Nikolaus Hautsch, Winfried Pohlmeier
The recent availability of large data sets covering single transactions on financial markets has created a new branch of econometrics which has opened up a new door of looking at the microstructure of financial markets and its dynamics. The specific nature of transaction data such as the randomness of arrival times of trades, the discreteness of price jumps and significant intraday seasonalities, call for specific econometric tools combining both time series techniques as well as microeconomtric techniques arising from discrete choice analysis. This paper serves as an introduction to the econometrics of transaction data. We survey the state of the art and discuss its pitfalls and opportunities. Special emphasis is given to the analysis of the properties of data from various assets and trading mechanisms. We show that some characteristics of the transaction price process such as the dynamics of intertrade durations are quite similar across various assets with different liquidity and regardless whether an asset is traded electronically or on the floor. However, the analysis of other characteristics of transaction prices process such as volatility requires a careful choice of the appropriate econometric tool. Empirical evidence is presented using examples from stocks traded electronically and on the floor at the German Stock exchange and from BUND future trading at the LIFFE and the EUREX.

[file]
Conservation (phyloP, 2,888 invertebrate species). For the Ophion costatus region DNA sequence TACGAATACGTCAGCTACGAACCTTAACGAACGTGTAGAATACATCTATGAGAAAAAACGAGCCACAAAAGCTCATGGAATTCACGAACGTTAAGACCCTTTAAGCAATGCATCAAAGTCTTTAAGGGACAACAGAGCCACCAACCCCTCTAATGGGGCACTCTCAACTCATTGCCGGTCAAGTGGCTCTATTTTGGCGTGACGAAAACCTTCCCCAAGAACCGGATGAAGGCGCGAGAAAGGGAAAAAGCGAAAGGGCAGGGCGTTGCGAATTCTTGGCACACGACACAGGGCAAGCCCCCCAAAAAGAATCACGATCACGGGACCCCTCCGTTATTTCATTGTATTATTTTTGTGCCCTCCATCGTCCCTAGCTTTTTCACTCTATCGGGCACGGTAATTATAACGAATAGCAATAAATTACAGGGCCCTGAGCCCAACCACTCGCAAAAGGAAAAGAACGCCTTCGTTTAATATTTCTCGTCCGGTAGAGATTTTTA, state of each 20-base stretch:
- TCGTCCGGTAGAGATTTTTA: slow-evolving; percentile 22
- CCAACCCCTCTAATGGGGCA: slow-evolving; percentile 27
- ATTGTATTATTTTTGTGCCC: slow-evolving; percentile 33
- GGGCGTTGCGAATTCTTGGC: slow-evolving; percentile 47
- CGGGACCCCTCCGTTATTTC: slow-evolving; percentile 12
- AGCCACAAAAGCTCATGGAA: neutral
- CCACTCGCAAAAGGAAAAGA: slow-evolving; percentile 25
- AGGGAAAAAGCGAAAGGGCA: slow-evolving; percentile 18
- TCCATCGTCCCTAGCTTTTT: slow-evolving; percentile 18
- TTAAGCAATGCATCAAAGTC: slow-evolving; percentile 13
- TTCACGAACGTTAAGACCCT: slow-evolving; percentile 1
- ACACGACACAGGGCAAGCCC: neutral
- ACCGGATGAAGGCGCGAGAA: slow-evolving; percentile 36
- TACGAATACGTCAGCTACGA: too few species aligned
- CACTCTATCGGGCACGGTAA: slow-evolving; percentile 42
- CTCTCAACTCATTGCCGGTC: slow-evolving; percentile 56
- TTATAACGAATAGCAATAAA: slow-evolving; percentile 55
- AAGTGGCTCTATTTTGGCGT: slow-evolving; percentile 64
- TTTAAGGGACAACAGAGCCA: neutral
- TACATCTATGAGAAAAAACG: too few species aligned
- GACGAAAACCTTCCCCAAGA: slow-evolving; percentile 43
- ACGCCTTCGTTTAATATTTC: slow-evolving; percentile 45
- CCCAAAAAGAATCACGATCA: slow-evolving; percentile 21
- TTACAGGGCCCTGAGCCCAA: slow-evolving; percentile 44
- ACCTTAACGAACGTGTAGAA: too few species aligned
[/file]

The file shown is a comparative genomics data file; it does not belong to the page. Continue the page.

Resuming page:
Published by repec.org
on 6/1/2001 Econometric Analysis of Financial Transaction Data: Pitfalls and Opportunities